Italy’s tourism industry is a massive and thriving portion of the economy. Though many of the locals would like to see an end to the overwhelming number of tourists crowding their streets, the financial benefits are undeniable.
Unfortunately, the COVID-19 pandemic has delivered a sucker punch to this industry. Many Italians who work in that sector feel the government has neglected to support them in this uncertain time.
On Tuesday, protesters gathered outside the Pantheon in Rome to publicly voice their concerns. They dressed in black, wore face masks, and held signs that read, “Without tourism Italy dies.”
The protest was organized by the Association of Licensed Tourist Guides, AGTA, who are looking for a suspension of tax payments for 2020, the possibility of installment payments, and overall financial support.
One protester told the local news station, “We are asking for support from the government because we never hear the tour guide sector being spoken about.”
Tourism in Italy accounts for 13% of the country’s gross domestic product. That’s about 4 million out of the 23 million in the workforce overall. With the country’s borders only recently reopened, many fear tourists will be too scared to visit Italy.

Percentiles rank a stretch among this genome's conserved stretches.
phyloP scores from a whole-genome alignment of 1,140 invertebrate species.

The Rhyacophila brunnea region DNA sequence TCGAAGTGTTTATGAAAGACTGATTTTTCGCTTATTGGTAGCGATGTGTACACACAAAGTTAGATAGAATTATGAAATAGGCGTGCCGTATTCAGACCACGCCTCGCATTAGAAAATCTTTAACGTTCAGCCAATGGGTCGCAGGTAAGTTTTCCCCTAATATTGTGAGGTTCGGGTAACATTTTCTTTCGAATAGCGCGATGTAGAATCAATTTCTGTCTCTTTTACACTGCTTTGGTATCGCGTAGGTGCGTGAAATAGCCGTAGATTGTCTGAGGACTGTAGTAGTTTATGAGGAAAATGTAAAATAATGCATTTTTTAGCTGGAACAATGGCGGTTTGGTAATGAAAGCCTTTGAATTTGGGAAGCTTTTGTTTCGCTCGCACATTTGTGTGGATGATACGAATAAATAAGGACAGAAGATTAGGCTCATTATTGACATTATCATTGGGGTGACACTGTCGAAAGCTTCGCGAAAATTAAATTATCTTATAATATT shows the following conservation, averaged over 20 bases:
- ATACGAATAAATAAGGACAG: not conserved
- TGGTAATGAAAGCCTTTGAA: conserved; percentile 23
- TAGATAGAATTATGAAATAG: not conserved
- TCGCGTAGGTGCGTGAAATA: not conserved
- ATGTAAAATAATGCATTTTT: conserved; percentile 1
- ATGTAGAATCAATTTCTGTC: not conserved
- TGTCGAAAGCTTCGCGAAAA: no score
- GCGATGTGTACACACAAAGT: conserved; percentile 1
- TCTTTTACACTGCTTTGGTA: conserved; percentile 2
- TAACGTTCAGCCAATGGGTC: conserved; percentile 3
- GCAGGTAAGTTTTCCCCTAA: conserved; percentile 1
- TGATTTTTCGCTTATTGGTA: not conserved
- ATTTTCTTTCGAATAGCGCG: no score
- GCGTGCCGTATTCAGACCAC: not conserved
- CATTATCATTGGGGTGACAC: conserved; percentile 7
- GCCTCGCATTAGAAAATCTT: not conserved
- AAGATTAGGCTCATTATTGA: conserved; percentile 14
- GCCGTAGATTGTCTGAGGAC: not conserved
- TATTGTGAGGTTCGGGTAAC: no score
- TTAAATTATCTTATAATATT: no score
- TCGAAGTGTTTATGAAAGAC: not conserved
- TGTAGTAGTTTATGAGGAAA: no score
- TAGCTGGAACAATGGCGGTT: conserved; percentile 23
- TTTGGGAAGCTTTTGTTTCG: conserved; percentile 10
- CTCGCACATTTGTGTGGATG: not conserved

Meanwhile, many other European countries are still days away from opening their borders if not weeks. Switzerland and Austria have both issued statements warning against travel to Italy as it is still considered a hotspot.
Italian Foreign Minister Luigi Di Maio said he feels Italy is being treated like a leper.
With the summer months being Italy’s biggest tourist season, it’s unlikely the industry will recoup its losses over the coming year or even in the next.
There is some glimmer of hope in all of this. About 40% of Italians travel abroad every summer. With many travel restrictions still in place, that number is expected to drop significantly. Economists are hopeful, with more people staying close to home, this will help boost Italy’s local economy.